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3 minute read

Old State Bank Building

Frank M. Hohenberger photos courtesy The Lilly Library, Indiana University, Bloomington, Indiana

The former State Bank building on East Main Street, just east of the courthouse, is one of those iconic Nashville profiles that have been with us for more than a century.

Last April, when a car crashed into the historic facade, destroying the door and damaging the front walls, local history buffs and longtime residents worried that the unique look of the building would disappear from Nashville’s horizon.

For the building’s owner, Linda Hoff, it was an emotional blow and the beginning of a year-long journey of discovery. She would rebuild—better than it was before —and in the process, discover some answers to questions.

A time capsule was found in a corner of the building. “It was a Mason jar. No one has seen it except me, I opened it myself. I’ve owned the building almost 29 years, but I’ve never known the history. The time capsule has all this information,” she said.

Returning the building back to its original condition is taking longer than expected, made more difficult by the ongoing COVID pandemic.

By August, Hoff had located a specialty firm called Precast Solutions, of Whitestown, Indiana, to make new concrete blocks to look like the original ones. The company used blocks from the old building to make forms to cast new, identical blocks.

According to the 1995 Brown County Interim Report, the building was made of “rusticated beveled edge concrete blocks with a rock-face treatment” and has “a high, stepped parapet façade” with “State Bank” carved on a tablet above the entrance. Although the report refers to it as “Farmer’s Trust Bank,” information recovered from the time capsule referred to it as “Nashville State Bank.”

When they were tearing down the wall blockby-block, they found a second time capsule. It was packed with letters and other items from 1905, the year of construction.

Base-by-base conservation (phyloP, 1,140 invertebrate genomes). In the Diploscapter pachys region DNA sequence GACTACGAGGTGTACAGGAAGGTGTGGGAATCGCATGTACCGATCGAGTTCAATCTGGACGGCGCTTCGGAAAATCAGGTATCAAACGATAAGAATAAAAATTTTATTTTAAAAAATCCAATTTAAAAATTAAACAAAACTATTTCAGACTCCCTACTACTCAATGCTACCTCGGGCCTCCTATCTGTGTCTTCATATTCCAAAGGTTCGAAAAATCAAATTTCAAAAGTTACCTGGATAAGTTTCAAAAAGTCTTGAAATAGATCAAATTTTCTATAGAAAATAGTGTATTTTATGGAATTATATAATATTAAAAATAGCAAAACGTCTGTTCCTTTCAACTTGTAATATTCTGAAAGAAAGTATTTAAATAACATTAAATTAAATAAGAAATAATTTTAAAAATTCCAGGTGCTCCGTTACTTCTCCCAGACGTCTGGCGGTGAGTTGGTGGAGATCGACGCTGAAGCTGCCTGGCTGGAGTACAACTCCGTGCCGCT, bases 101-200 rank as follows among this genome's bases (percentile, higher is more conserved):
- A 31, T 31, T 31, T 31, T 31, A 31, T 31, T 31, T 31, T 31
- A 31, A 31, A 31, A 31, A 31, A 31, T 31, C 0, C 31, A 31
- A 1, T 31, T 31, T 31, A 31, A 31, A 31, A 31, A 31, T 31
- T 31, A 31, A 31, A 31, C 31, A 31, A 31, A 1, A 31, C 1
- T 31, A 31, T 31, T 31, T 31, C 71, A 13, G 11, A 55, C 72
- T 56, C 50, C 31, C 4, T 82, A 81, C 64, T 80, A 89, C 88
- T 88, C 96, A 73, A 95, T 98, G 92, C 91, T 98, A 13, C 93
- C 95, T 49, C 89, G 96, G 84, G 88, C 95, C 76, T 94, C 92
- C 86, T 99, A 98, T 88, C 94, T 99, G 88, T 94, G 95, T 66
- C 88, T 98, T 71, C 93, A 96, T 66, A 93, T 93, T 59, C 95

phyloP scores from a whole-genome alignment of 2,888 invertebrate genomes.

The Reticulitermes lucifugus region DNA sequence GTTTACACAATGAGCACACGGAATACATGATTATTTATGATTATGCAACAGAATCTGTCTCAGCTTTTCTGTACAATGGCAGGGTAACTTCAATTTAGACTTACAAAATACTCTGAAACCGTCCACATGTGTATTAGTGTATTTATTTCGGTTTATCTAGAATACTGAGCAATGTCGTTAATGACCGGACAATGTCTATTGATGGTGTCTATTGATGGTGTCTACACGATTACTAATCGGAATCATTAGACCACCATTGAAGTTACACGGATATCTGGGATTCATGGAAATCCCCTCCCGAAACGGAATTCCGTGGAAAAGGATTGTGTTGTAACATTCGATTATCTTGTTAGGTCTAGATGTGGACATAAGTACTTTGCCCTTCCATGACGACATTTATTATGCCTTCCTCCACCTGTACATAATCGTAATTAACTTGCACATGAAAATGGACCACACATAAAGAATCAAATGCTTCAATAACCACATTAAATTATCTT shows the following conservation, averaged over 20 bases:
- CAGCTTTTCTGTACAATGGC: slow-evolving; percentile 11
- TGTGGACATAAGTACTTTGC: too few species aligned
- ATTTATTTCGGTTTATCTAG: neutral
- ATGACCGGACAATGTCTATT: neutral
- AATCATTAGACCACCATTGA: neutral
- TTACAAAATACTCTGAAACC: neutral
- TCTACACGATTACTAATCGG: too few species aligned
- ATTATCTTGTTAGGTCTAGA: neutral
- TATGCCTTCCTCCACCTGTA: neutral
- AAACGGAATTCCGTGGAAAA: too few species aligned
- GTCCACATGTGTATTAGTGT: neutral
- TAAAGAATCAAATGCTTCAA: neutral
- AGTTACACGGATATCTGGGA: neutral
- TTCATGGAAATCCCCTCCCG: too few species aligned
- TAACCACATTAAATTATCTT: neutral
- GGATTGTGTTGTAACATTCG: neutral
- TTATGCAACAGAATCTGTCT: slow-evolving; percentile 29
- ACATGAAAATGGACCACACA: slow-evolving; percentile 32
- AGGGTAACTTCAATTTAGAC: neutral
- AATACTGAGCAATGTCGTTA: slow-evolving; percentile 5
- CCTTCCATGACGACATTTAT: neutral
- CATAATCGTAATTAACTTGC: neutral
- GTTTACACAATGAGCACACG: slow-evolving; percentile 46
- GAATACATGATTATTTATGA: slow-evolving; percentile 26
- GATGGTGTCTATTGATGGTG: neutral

courtesy photo

In October, skids of the custom-made blocks were delivered to the site, but construction could not begin right away because workers discovered there was no footer to support the wall. Hoff learned that back in 1905 the builders had placed the block directly on the ground.

After a reinforced-concrete footer was poured, restoration was further delayed by a shortage of corner blocks. The crew finally was able to start laying the 100-pound blocks on the first of December and they were finished just sixteen days later.

There is still more work to be done.

Craftsmen will plaster walls and ceilings, replace interior woodwork, and repair the floors. Some electrical work must also be completed. Local custom furniture and cabinetry builder Darrin Kean is recreating the wooden door and transom. Hoff will return the large plate glass window that was there when she bought the building in 1993. The gargoyle light fixtures will be re-attached, and the “State Bank” carving will be recreated.

Hoff shared a few details from the time capsules.

“It was established in January of 1905 and opened July 17, 1905,” she said. “A story in the old paper stated that the Nashville State Bank was being built with concrete and William M. Waltman was the VicePresident of the bank.” The jars contained lists of the current local officials and how many schoolhouses were in the county at the time. Hoff hopes to reveal the complete contents of her historic finds to the public during a Victorian themed celebration some time after the building has been completely restored.

Over the years, the notable building has been a U.S. Post Office, a realty office, a candy and gift store, a dress shop, an antique store, a scooter and wheelchair rental store, and more recently a plant store. It is probably best remembered as the jewelry store, Touch of Silver and Gold, located there for 24 years before moving across the street.

Hoff operates the State Bank Arts Affair in the rear of the building and rents out the front spaces. She hopes to find the right tenant for the restored space as soon as the project is completed.